Suggested items to bring:
- Two complete changes of hunting clothes (see note below).
- Quality sleeping bag ( -0 Fahrenheit or better).
- Long underwear and wool socks.
- Quality hunting boots with vibram soles.
- Lightweight “pull over your boot” style hip waders.
Example brand: Hodgman Men’s Gamewade Packable Hip Waders
(Check with us if you need these, sometimes not necessary).
- Down or wool vest.
- Light rain gear, top and bottom.
- Heavy coat (Check with us if you need this, sometimes not necessary).
- Hat with ear flaps.
- Hunting gloves.
- Comfortable camp shoes.
- Personal toiletries.
- Rifle and 2 boxes ammunition.
- Good back pack (frame or pack capable of carrying personal gear if spike camp is necessary. See note below).
- Water bottle.
- Small flashlight or headlamp.
- Reading material.
- Suncreen, insect repellent.
- Binoculars and rangefinder.
Hunting gear note: While quite expensive, Sitka and KUIU brand is what our guides use and recommend as the best.
Backpack note: All of your gear should fit into your frame style backpack.
Please note that we do not sell alcohol, tobacco, or chew at Nabesna. There is a small Lodge/Bar about 15 miles away (Sportsman’s Paradise) that sometimes stocks those products, but we recommend that you get what you need in Anchorage before driving up to Nabesna.
Your guide will have a range finder, spotting scope, binoculars, etc., but you are recommended to bring your own along if you wish. If you own one (or want to rent one), a satellite telephone or the new “in reach” style satellite texting devices would be helpful to bring.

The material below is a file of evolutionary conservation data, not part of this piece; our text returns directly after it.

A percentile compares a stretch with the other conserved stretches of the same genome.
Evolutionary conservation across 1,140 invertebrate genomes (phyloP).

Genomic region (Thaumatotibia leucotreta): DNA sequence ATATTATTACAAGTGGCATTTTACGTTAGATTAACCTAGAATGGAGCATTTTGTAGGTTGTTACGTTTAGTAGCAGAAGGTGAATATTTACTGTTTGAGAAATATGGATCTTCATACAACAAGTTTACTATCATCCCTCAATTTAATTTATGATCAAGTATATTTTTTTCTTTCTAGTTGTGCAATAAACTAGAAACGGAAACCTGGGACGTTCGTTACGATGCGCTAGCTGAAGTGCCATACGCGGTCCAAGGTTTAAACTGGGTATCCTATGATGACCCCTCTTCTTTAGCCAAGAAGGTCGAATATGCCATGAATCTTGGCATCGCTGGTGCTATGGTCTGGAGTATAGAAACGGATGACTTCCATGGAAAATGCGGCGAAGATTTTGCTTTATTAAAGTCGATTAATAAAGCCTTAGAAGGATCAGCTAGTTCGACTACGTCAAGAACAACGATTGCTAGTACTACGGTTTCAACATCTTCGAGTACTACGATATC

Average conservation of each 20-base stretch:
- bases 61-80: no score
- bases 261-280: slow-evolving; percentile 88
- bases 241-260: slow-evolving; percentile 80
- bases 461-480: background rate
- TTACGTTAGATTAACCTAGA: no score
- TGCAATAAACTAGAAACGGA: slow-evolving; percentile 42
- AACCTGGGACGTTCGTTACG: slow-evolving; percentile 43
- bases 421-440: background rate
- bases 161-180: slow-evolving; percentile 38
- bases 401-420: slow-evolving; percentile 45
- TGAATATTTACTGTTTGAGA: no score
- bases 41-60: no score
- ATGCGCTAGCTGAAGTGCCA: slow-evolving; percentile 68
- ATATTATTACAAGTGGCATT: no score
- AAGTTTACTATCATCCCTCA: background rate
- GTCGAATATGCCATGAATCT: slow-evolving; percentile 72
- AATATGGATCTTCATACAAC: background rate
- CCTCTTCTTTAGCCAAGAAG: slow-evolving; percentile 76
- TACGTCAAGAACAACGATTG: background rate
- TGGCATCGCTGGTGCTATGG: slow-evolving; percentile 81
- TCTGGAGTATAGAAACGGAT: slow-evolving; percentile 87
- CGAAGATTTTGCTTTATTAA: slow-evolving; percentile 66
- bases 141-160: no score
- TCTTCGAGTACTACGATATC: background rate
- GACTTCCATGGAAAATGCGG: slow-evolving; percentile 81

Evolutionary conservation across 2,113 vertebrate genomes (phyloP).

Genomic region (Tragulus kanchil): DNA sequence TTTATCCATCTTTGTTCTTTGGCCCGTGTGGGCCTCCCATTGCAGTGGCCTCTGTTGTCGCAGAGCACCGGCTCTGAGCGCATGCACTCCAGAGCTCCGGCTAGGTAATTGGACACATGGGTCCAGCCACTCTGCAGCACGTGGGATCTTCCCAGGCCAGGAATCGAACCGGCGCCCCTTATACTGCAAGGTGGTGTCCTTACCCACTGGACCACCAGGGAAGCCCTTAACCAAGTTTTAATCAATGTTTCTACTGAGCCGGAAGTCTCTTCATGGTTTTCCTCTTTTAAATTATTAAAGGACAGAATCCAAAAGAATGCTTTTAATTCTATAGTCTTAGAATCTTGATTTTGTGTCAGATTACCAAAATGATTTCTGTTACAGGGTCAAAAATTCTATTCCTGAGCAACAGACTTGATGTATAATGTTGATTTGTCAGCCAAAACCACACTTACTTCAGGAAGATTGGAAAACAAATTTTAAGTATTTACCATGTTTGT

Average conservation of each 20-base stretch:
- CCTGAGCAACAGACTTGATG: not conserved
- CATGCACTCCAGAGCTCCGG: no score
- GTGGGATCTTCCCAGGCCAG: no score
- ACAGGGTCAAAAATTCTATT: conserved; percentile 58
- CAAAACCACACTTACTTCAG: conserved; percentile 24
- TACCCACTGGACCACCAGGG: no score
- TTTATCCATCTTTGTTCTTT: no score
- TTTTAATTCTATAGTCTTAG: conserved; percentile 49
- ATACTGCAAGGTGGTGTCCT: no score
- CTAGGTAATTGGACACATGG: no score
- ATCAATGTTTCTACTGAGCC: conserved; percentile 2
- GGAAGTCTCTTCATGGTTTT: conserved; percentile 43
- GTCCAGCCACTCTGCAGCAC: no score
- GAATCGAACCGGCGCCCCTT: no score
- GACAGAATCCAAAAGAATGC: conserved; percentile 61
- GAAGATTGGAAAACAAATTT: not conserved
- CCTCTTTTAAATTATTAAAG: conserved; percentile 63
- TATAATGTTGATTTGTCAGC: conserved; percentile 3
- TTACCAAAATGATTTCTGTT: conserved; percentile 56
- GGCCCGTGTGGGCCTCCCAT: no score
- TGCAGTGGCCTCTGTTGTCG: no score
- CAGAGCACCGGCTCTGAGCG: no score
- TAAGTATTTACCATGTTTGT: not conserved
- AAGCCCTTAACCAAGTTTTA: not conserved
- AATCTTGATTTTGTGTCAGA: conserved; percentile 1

If you require a particular snack food or beverage such as Coke or beer, these may be purchased in Anchorage and brought with you to Nabesna. A 6-pack or so can be taken to camp with you, and the rest left at the main camp which can be flown to you on the next check flight, as weight and space permit.
Certainly you may bring what you want, If possible try and have all your gear fit in your frame pack.What must be considered is that the airplanes we use have limited space and by law the payload weight cannot exceed the maximum allowed amount. Many times there may only be a small window of time to get your camp set up due to weather or daylight, and an additional trip just to haul extra gear may cost a day of your hunt. This is extremely important.
Do I need to bring extra food?
You may bring any extra food you like, but, again, it is at the pilot’s decision how much weight can be loaded into the airplane. We usually pack up fairly hefty camp-food boxes, which include fresh and canned meats and meals, canned fruits and vegetables, breakfast foods, breads and lunch meats, and plenty of snacks such as crackers, cheese, chips, candy, cookies, condiments. Fresh homemade baked goods are also flown out to the camps when possible.